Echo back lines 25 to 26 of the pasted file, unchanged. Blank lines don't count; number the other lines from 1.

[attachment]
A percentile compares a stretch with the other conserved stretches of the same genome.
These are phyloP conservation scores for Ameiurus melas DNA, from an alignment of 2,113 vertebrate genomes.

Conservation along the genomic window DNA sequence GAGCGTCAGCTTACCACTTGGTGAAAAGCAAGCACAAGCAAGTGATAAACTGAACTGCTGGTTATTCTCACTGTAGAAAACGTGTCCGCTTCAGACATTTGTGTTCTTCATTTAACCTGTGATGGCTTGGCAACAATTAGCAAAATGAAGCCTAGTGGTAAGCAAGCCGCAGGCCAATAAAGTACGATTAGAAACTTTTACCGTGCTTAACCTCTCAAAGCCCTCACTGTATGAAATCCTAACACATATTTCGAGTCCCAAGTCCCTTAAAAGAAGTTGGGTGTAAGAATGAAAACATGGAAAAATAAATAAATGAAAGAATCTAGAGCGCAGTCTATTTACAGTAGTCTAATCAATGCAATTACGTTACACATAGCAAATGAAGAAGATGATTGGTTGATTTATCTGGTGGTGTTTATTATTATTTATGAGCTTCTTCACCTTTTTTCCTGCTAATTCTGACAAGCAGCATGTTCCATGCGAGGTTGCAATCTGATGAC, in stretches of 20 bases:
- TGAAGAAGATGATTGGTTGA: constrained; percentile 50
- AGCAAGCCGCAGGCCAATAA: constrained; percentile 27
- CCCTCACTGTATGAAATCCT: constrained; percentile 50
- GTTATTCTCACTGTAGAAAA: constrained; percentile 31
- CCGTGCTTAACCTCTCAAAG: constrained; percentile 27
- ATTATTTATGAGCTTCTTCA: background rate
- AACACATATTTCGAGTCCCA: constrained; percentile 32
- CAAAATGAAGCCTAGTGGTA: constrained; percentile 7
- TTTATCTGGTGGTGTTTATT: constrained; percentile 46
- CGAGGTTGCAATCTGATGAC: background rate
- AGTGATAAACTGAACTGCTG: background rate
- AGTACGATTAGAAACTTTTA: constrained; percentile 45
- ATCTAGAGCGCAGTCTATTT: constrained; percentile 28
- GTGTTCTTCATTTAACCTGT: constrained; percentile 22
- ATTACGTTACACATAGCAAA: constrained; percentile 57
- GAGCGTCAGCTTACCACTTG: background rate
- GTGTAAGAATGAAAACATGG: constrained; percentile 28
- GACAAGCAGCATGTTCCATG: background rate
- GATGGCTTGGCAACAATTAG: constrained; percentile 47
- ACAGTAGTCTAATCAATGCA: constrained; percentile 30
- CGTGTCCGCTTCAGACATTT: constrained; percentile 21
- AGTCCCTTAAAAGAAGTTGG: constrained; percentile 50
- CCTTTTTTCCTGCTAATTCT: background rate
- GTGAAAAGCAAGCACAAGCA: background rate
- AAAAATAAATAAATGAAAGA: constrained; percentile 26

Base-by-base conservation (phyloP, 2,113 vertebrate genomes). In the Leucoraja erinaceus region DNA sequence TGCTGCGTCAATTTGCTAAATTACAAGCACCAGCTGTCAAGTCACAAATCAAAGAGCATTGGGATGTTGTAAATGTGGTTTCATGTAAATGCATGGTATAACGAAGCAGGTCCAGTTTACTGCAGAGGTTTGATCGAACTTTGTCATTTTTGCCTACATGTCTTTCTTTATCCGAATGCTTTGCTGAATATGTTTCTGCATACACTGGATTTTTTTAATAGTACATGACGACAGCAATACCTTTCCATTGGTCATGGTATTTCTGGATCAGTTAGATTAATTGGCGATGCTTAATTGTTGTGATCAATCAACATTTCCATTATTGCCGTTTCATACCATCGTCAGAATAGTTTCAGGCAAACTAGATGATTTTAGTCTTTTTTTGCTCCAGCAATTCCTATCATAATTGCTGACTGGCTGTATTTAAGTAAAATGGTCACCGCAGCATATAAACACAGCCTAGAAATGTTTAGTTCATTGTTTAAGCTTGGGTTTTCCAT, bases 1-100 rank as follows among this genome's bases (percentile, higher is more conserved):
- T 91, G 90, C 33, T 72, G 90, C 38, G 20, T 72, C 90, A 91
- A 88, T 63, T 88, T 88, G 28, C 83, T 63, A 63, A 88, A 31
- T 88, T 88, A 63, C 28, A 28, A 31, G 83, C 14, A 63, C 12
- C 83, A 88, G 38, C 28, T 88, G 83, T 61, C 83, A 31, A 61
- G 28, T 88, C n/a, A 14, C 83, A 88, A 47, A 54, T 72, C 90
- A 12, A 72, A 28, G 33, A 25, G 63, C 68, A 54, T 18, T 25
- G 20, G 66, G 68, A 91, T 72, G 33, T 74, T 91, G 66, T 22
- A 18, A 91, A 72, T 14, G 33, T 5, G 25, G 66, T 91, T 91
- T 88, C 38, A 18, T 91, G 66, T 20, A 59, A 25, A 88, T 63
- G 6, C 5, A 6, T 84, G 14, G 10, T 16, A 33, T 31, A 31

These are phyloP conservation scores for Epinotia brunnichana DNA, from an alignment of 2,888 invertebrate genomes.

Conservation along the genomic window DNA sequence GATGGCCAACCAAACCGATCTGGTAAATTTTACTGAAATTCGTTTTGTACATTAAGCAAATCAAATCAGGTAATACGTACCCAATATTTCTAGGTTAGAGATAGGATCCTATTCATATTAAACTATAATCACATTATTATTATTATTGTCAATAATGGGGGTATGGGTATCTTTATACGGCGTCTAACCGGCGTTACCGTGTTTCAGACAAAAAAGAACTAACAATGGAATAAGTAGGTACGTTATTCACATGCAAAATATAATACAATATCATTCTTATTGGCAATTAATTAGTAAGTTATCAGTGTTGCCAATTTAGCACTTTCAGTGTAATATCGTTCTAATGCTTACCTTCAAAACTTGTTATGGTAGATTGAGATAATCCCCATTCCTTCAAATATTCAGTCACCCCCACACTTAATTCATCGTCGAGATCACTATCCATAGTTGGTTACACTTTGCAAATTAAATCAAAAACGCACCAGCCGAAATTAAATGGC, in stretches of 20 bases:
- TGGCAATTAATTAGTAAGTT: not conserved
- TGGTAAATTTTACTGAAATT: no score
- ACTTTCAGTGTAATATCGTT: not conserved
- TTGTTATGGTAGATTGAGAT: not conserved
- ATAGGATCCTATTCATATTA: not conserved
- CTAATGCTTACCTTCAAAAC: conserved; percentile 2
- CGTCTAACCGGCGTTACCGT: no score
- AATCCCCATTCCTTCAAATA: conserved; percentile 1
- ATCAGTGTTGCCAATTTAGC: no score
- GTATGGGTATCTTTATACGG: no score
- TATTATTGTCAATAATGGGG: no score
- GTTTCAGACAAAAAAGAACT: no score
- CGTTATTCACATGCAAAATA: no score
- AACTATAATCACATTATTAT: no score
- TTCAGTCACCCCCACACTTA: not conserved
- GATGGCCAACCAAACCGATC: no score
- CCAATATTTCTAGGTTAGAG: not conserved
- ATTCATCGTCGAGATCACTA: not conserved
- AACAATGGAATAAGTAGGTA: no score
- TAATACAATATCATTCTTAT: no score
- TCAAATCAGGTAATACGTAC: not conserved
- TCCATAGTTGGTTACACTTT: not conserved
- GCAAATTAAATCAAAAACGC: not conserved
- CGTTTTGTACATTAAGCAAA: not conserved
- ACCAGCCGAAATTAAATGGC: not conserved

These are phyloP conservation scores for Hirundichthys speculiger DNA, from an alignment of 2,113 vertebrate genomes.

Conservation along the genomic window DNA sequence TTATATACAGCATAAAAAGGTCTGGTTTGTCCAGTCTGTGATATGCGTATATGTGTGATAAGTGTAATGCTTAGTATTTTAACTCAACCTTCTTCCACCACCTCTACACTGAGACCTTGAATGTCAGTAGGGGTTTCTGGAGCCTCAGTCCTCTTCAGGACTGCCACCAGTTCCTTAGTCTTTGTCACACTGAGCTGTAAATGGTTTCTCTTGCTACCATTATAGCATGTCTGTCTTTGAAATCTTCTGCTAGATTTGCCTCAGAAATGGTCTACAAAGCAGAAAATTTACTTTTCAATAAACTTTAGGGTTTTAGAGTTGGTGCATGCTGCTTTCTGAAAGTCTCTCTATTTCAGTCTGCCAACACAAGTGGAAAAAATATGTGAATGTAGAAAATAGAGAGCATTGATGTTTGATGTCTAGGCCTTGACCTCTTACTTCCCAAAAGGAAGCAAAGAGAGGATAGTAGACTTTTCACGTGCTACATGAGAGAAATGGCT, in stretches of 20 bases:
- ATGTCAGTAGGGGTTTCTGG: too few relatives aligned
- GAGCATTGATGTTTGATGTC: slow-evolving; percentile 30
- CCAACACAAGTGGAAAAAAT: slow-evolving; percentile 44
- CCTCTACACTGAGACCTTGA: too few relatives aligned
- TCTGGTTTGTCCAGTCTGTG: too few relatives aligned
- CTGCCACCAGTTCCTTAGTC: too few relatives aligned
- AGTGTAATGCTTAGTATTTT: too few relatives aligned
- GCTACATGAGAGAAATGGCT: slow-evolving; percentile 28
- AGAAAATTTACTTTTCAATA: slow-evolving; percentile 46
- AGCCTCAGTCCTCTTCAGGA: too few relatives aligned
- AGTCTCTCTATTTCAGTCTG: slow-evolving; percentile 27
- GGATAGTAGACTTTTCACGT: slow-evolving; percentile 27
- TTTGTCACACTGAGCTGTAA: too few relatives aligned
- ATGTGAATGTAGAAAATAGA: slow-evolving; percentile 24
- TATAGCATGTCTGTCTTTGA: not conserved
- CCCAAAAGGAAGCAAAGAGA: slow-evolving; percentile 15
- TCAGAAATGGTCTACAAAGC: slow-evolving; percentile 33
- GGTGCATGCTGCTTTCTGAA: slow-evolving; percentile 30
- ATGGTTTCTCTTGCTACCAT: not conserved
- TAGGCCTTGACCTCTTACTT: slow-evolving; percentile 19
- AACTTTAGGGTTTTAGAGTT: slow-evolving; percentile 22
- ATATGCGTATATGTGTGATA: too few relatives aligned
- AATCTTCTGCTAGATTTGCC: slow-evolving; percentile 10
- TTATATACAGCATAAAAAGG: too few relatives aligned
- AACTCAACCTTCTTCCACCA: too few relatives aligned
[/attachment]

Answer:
- AGTCCCTTAAAAGAAGTTGG: constrained; percentile 50
- CCTTTTTTCCTGCTAATTCT: background rate